The Community Street Bash is one event that is in jeopardy of joining a long list of other events in Green Lake County to be canceled or moved virtually due to COVID-19. As of right now, Harvest Fest still is on as scheduled. submitted photo
by Joe Schulz
Green Lake’s list of community events continues to shrink as the Green Lake Half Marathon, Town Square’s Concert on the Pond as well as July and August Bingo at Town Square have all been canceled.
The announcements came at a meeting Wednesday, July 15 at which event organizers brainstormed best practices for continuing to host events amid the coronavirus pandemic.
Beyond announcing cancellations, much of the meeting was used to discuss the logistics of hosting Harvest Fest and the Community Street Bash.
While Green Lake Area Chamber of Commerce Executive Director Lisa Beck announced Harvest Fest is still on, the future of this year’s Community Street Bash is much more uncertain.
The Community Street Bash is a free event that features live music, adult beverages and a variety of food vendors with proceeds going to local non-profits.
Mike Havey, who puts on the street bash each year, would like to host the event, but he isn’t sure that it will be safe, even if social distancing is encouraged.
“You can say we’re social distancing, but you know what’s going to happen when the event actually takes place,” Havey said. “I’d hate to see this event go to the wayside, but I don’t know what to do.”
Green Lake County Health Officer Kathy Munsey attended the meeting and has attended the Community Street Bash in the past. She noted it’s unlikely that people will practice social distancing at the event.
Munsey noted the recommendation for events is to keep attendance below 50 people. The Community Street Bash would likely far exceed 50 people as the event had over 1,000 people in attendance last year, 800 the year before and 600 in its inaugural year.
“If you want to be responsible, I would say the best thing is probably finding a way to raise funds virtually and protect the public,” Munsey said. “It is a wonderful community event that I don’t want to see go by the wayside either, but a lot of events have had to for this year.”
In terms of ways to make the event safer, she didn’t have many recommendations, as similar events have been canceled across the country.
“When I look at so many of the other events that have had to cancel, especially music festivals, they have canceled because they can’t figure out a way to do it,” Munsey said. “I’ve not seen a venue that has really done it safely.”
As of July 15, she noted Green Lake County had seven active COVID-19 cases, and was monitoring 40 people who were in close contact with someone who was confirmed to have the virus.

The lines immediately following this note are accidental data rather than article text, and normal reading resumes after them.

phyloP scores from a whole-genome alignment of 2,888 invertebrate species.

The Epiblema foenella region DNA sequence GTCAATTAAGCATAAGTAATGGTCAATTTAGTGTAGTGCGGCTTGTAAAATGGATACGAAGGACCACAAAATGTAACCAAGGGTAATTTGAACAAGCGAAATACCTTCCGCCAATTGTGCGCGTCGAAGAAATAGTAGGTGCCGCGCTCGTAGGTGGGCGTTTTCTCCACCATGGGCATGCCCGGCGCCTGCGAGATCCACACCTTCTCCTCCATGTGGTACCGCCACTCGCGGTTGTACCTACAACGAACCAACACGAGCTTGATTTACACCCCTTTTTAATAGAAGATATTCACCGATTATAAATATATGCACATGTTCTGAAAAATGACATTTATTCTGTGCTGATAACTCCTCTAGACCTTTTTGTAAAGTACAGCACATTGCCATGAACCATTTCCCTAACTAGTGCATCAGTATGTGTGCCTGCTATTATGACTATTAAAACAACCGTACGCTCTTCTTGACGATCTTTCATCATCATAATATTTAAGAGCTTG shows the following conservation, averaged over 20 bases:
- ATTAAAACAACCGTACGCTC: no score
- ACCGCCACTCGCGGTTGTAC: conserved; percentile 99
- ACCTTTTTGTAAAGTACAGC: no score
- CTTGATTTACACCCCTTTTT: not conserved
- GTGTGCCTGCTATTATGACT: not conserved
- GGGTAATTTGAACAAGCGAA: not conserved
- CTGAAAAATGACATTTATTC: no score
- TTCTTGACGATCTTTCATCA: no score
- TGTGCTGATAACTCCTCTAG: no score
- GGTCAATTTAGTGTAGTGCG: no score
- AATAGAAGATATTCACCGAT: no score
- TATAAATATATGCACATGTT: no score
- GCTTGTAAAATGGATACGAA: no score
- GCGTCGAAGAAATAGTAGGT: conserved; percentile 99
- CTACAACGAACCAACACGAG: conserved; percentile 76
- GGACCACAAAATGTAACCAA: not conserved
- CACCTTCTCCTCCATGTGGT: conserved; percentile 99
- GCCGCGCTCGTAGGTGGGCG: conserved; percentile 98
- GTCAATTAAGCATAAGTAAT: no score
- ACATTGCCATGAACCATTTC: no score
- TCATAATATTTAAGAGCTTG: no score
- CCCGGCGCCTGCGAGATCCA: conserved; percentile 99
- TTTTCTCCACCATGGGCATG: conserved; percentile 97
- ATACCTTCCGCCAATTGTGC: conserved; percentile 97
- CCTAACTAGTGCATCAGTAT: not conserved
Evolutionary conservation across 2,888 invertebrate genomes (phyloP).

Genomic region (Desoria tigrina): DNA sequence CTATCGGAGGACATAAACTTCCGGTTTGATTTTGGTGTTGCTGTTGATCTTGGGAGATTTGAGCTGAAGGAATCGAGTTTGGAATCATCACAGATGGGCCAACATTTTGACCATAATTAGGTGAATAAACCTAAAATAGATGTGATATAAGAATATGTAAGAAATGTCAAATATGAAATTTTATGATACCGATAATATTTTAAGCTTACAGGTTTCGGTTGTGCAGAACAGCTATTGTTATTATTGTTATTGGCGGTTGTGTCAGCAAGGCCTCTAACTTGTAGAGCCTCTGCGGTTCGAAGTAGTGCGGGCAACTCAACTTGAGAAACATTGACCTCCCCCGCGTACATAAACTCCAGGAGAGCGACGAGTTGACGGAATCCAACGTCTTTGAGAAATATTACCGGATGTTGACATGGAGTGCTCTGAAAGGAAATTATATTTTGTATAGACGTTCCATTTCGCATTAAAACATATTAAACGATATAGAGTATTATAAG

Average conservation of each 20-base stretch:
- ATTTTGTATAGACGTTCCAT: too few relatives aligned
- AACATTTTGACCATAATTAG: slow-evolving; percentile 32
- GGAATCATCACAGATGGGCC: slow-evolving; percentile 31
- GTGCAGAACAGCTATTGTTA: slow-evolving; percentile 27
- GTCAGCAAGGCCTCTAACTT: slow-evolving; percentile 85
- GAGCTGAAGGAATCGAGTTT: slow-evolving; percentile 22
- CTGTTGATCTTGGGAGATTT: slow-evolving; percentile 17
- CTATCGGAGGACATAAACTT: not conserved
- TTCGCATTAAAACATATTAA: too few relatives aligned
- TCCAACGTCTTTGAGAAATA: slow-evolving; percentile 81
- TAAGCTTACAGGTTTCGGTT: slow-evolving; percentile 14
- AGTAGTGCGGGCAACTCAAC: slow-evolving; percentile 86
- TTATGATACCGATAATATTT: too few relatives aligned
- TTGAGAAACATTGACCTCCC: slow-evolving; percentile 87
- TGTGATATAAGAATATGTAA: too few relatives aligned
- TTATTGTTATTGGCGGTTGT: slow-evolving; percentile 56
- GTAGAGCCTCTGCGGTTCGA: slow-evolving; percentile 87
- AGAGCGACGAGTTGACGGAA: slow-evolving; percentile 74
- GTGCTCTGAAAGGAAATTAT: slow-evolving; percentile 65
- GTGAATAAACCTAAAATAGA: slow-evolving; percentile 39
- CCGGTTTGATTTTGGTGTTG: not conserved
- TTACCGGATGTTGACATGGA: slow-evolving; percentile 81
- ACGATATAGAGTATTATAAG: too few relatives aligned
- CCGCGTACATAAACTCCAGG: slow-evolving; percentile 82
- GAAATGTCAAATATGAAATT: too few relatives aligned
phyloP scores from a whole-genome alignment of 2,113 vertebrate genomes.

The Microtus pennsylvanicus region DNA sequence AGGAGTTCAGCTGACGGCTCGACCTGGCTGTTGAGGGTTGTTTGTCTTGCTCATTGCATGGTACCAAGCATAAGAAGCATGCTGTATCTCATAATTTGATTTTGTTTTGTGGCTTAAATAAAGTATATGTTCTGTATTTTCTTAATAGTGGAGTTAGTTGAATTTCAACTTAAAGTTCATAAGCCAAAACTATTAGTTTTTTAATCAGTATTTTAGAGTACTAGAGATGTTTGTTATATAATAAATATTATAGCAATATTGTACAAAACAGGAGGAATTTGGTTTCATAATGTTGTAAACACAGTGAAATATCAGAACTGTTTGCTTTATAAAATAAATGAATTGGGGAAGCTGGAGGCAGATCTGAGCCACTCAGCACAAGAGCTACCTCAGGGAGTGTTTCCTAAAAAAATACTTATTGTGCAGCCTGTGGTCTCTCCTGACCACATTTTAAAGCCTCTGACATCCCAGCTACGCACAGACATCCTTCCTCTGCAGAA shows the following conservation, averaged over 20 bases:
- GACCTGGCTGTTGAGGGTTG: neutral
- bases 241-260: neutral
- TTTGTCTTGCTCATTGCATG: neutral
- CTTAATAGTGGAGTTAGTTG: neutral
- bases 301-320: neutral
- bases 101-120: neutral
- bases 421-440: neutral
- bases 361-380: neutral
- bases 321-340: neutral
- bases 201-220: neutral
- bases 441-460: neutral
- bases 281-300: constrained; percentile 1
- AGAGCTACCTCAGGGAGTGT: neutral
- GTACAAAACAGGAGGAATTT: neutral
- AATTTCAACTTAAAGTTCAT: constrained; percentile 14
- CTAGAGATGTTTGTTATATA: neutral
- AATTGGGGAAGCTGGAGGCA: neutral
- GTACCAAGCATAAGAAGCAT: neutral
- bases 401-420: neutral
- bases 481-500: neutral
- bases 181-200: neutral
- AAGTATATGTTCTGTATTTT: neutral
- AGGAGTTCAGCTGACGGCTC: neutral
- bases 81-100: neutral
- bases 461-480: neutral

Of those 40 people, Munsey added “almost all of those people have been to an event,” whether a community event or family gathering.
“There’s all these things that people go to,” Munsey said. “When you call them and ask, ‘Did you know you were in contact with the COVID case?’ They say, ‘I can’t believe it. I thought I was going to be safe. It was all family and friends and people I know.’”
Additionally, the health department will not know if Independence Day events in Green Lake County will affect their caseload until two weeks after the event.
Due to Green Lake being a tourist destination, Munsey noted contact tracing cases from Independence Day could prove difficult because someone may get tested and diagnosed in Illinois, meaning the Green Lake County Health Department may not be notified.
“Don’t get a false sense of security from saying, ‘We only have this many cases,’” Munsey said. “It could be higher; it could be much higher.”
After the meeting, Havey was leaning towards canceling the street bash, but plans to continue talking to the health department before making a final decision.
In terms of Harvest Fest, Munsey was more optimistic that the event could be held safely because it will encompass the entire downtown rather than one venue.
However, she did express concerns about what the virus’ spread could look like by September.
“Our kids will be back to school,” Munsey said. “Then what’s going to happen? Will we have more cases?”
Beck is in the early stages of planning Harvest Fest. She plans to continue working with the health department, local officials, businesses and other stakeholders to ensure Harvest Fest can continue safely.